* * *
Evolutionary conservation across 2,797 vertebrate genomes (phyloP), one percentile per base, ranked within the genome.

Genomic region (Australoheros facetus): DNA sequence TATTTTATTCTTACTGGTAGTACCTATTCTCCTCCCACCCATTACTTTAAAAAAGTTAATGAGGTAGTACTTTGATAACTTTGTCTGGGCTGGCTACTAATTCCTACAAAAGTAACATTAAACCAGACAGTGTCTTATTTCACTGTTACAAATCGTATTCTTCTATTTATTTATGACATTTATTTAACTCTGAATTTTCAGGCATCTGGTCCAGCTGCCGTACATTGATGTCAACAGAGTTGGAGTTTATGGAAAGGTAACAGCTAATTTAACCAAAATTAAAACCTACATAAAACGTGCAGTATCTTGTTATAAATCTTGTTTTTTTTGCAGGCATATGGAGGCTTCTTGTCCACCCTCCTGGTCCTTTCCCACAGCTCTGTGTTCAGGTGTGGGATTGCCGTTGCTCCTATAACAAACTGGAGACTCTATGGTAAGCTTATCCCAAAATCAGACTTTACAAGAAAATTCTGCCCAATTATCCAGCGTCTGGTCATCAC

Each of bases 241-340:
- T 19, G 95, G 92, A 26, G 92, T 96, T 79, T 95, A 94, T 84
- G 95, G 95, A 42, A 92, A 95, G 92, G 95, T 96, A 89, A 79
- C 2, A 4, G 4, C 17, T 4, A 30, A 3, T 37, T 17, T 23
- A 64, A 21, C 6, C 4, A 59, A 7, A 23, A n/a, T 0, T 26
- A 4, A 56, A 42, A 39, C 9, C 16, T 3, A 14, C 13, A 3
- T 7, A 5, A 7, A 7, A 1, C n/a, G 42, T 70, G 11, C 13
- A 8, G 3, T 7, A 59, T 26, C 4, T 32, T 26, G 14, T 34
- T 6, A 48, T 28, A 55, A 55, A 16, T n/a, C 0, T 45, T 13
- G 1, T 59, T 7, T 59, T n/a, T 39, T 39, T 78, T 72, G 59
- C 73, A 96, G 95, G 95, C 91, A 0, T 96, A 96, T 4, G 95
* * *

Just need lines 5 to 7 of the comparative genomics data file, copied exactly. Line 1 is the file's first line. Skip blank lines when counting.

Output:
- G 95, G 95, A 42, A 92, A 95, G 92, G 95, T 96, A 89, A 79
- C 2, A 4, G 4, C 17, T 4, A 30, A 3, T 37, T 17, T 23
- A 64, A 21, C 6, C 4, A 59, A 7, A 23, A n/a, T 0, T 26